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Andy Warhol

Andy Warhol

Pop Art pioneer

Books & Limited Editions

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Basquiat (Basic Art Series)

Basquiat Basquiat Basquiat

US$ 15
Pop Art (Basic Art Series)

Pop Art Pop Art Pop Art

US$ 15
Warhol (Basic Art Series)

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US$ 15
Pop Art

Pop Art Pop Art Pop Art

US$ 30
David Bailey (Limited Edition)

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US$ 3,000

Print Editions

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October 19, 2019 - January 12, 2020

Amerika! Disney, Rockwell, Pollock, Warhol

Bucerius Kunstforum, Hamburg
October 20, 2019 - January 26, 2020

Andy Warhol: From A to B and Back Again

Art Institute of Chicago
March 12 - September 06, 2020

Andy Warhol

Tate Modern, London
May 01 - September 06, 2020

Andy Warhol: A glittering alternative

Mumok, Vienna


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The Andy Warhol Foundation for the Visual Arts

Since its founding in 1987 in accordance with Andy Warhol’s will, The Andy Warhol Foundation has established itself among the leading funders of contemporary art in the United States having distributed over $ 200 million in cash grants supporting the creation, presentation, and documentation of contemporary visual arts, particularly work that is experimental, under-recognized, or challenging in nature. The foundation’s ongoing efforts to protect and enhance its founder’s creative legacy ensure that Warhol’s inventive, open-minded spirit will have a profound impact on the visual arts for generations to come.

Andy Warhol


American artist Andy Warhol (1928–1987) is hailed as the most important proponent of the Pop Art movement. Warhol’s artwork drew on mass-market imagery to propose a radical reevaluation of what constituted artistic subject matter. Through his paintings, contemporary advertisements, comic strips, and such consumer products as Campbell’s soup cans, Coca-Cola bottles, and Brillo boxes became just as worthy of artistic status as any traditional still life. Exploring ideas of celebrity, the media, and consumerism, Warhol also used repeated images of famous faces, such as Marilyn Monroe, Elvis Presley, and Chairman Mao to explore these themes as well as what counts as “high” and “low” art. At the same time, Warhol reconfigured the role of the artist. Famously stating, “I want to be a machine,” he systematically reduced the presence of his own authorship, working with mass-production methods and images, as well as dozens of assistants in a studio he dubbed The Factory. At the Factory, Warhol extended his artistic practice to include several series of silkscreens, lithographs, music, and film. While Warhol used a “factory” for much of his career, it is perhaps best known for the period between the late 1960s and the early ’80s, when many celebrities visited or were seen around New York City with Warhol. Jean-Michel Basquiat, David Bowie, Debbie Harry, Mick Jagger, Madonna, and Lou Reed, among many others, all visited Warhol in his Factory. Even before the time of the Factory, however, Warhol would carry around a Polaroid camera, snapping images of anything and everyone. By the time of his death in 1987, Warhol had amassed huge collection of pictures of friends, lovers, the famous, the obscure, the scenic, the fashionable, and, naturally, himself. Created in collaboration with the Andy Warhol Foundation, TASCHEN’s Andy Warhol: Polaroids 1958–1987 features hundreds of these instant photos, many of them never seen before.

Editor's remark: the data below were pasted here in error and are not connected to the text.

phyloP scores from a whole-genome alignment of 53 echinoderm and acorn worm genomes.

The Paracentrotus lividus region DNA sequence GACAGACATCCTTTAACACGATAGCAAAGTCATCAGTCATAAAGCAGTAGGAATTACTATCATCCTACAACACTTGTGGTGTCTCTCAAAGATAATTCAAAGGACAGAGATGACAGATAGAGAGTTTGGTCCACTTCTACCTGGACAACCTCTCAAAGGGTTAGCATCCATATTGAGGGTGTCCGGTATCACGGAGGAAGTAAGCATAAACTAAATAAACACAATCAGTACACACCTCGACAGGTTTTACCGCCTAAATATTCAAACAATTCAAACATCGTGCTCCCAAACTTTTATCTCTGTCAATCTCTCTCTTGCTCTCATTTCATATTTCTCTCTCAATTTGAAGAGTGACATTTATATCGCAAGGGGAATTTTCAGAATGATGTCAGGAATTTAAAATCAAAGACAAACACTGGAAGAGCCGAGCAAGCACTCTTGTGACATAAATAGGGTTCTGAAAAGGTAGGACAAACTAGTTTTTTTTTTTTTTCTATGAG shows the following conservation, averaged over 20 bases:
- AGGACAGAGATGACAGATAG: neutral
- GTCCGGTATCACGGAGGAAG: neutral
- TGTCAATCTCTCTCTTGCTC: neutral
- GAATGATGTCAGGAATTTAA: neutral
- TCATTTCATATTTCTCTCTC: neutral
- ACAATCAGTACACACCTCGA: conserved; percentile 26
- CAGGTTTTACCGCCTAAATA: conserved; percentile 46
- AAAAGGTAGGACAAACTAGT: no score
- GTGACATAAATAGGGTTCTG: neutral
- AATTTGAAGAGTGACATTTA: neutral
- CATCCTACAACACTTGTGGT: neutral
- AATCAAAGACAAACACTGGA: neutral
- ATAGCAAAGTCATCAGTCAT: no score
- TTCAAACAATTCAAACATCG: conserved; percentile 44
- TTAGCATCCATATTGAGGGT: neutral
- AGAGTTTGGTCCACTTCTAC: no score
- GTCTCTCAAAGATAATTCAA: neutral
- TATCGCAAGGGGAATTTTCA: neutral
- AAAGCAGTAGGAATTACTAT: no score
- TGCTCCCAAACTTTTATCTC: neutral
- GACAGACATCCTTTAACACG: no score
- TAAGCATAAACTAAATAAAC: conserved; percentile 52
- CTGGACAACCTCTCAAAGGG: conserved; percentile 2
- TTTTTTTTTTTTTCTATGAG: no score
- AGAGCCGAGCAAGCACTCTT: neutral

From personal Polaroids to Brillo boxes, TASCHEN’s Andy Warhol books explore the wide-reaching practice of this critical and creative observer of American society, and his key subjects of consumerism, materialism, the media, and celebrity.